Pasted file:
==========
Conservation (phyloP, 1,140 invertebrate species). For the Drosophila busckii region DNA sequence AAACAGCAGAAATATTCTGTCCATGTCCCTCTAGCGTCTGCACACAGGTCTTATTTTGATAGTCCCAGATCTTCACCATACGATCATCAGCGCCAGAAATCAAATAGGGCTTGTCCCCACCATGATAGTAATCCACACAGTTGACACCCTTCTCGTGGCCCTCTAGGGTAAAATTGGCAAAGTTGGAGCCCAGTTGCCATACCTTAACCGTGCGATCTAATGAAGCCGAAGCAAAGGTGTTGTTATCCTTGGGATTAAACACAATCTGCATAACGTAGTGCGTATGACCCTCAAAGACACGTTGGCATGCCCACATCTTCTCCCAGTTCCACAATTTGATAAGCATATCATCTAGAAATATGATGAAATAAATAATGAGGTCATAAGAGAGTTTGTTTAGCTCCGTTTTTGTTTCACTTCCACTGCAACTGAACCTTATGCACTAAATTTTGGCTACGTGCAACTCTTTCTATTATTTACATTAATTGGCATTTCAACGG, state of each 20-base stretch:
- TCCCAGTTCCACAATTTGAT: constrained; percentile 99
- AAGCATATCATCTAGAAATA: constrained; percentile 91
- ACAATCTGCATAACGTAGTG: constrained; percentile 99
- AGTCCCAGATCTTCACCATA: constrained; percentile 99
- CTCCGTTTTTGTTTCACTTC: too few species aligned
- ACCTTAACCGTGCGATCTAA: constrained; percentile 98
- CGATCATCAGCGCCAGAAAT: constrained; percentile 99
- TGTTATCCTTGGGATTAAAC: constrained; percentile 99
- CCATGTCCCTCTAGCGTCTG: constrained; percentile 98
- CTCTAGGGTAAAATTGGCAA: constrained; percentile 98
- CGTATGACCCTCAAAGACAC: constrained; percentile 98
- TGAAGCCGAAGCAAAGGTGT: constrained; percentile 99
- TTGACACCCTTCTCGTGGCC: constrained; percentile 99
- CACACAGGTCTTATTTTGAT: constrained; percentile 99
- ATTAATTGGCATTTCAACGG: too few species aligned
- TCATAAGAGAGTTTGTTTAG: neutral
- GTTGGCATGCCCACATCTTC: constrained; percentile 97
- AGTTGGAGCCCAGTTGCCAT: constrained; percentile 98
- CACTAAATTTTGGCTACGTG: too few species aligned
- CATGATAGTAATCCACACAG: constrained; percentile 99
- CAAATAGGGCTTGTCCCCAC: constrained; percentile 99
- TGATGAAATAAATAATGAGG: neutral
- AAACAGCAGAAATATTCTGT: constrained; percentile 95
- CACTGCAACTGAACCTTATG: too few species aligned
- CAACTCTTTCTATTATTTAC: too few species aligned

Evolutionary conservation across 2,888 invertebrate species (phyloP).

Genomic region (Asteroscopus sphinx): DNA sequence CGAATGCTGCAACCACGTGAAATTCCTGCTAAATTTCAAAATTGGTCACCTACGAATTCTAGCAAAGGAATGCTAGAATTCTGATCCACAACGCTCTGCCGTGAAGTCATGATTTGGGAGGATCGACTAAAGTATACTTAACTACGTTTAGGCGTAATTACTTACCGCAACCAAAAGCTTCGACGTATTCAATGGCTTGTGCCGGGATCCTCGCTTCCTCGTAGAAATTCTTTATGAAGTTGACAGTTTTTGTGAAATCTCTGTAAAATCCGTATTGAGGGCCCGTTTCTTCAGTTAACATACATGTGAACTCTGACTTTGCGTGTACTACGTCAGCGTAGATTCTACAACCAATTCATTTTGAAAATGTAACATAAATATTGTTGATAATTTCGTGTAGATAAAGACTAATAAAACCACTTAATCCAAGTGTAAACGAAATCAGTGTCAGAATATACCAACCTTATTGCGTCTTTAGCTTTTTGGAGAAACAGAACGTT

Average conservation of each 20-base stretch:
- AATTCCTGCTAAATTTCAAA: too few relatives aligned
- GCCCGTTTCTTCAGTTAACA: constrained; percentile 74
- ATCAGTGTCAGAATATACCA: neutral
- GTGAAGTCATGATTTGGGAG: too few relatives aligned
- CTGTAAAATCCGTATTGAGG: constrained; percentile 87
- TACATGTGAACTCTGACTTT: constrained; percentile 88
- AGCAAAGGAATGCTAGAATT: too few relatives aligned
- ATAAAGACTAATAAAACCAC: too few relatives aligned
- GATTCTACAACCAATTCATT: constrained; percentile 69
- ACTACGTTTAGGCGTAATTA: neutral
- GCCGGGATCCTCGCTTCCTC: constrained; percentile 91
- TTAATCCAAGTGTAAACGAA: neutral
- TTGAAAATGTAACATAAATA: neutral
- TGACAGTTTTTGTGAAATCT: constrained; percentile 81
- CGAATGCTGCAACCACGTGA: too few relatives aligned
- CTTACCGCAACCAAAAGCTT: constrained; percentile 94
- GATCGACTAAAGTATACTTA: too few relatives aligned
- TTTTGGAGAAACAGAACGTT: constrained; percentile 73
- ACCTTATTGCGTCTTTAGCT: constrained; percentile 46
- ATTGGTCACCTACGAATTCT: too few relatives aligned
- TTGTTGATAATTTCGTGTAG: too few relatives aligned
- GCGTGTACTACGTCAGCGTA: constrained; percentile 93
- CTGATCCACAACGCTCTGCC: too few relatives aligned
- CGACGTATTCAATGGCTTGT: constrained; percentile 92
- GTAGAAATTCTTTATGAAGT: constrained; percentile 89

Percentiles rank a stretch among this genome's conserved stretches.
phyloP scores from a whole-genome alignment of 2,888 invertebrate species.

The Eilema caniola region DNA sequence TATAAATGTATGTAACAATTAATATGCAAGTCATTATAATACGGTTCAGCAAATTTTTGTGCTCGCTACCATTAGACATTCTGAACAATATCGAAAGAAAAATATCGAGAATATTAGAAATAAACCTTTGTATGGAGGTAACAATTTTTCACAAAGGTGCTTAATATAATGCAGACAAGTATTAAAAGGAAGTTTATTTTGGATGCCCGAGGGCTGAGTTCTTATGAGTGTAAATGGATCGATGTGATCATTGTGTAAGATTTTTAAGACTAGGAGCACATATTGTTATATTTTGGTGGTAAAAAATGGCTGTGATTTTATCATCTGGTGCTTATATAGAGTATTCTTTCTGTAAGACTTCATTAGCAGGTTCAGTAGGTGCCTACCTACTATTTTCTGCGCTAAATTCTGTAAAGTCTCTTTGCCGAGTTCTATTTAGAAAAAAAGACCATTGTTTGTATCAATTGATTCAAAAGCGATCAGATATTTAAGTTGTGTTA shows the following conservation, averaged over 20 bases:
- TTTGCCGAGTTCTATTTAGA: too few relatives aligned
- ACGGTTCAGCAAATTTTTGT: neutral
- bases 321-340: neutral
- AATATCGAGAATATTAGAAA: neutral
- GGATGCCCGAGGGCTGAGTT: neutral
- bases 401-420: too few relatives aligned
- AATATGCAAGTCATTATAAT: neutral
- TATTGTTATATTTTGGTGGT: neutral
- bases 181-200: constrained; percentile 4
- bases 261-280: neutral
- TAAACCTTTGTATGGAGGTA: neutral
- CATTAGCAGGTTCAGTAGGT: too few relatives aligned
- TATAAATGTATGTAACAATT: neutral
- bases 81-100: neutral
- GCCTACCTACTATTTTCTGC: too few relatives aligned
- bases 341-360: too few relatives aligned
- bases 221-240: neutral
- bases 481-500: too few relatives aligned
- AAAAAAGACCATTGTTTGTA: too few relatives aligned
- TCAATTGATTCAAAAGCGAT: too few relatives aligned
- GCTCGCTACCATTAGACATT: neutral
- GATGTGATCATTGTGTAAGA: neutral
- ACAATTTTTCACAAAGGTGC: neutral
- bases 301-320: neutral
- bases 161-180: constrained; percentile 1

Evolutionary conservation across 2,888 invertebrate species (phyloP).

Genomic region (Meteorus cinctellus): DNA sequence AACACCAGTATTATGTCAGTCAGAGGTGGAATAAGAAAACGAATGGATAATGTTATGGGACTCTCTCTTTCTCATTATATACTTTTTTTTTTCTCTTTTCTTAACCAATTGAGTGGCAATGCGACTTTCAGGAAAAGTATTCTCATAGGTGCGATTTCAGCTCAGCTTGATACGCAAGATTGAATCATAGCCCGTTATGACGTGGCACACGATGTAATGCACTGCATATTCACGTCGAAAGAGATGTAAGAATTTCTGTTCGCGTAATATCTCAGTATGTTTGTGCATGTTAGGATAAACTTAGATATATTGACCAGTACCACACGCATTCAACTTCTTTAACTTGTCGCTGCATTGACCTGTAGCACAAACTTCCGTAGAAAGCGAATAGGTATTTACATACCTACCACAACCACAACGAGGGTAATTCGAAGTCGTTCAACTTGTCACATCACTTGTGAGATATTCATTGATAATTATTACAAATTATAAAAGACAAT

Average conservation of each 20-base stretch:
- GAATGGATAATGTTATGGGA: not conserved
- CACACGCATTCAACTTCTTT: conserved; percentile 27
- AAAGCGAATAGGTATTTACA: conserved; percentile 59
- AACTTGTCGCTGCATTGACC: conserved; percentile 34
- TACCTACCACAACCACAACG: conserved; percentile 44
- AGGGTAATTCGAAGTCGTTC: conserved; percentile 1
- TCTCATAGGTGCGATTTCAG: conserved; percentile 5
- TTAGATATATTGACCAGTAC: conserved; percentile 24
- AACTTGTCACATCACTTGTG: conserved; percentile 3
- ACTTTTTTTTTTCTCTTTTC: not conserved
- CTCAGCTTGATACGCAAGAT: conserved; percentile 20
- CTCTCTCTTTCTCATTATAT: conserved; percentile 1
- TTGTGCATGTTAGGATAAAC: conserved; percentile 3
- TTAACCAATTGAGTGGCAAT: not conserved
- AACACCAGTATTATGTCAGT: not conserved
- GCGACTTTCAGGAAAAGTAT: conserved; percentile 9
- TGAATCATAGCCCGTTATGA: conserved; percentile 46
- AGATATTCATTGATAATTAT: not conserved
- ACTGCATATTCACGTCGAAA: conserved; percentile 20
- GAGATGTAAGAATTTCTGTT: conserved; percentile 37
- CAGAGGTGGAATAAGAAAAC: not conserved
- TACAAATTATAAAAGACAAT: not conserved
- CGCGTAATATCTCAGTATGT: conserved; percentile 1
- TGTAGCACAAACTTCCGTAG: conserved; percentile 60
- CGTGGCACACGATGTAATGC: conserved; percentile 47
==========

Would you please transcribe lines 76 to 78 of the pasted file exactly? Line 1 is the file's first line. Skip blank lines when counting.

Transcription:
- AAAAAAGACCATTGTTTGTA: too few relatives aligned
- TCAATTGATTCAAAAGCGAT: too few relatives aligned
- GCTCGCTACCATTAGACATT: neutral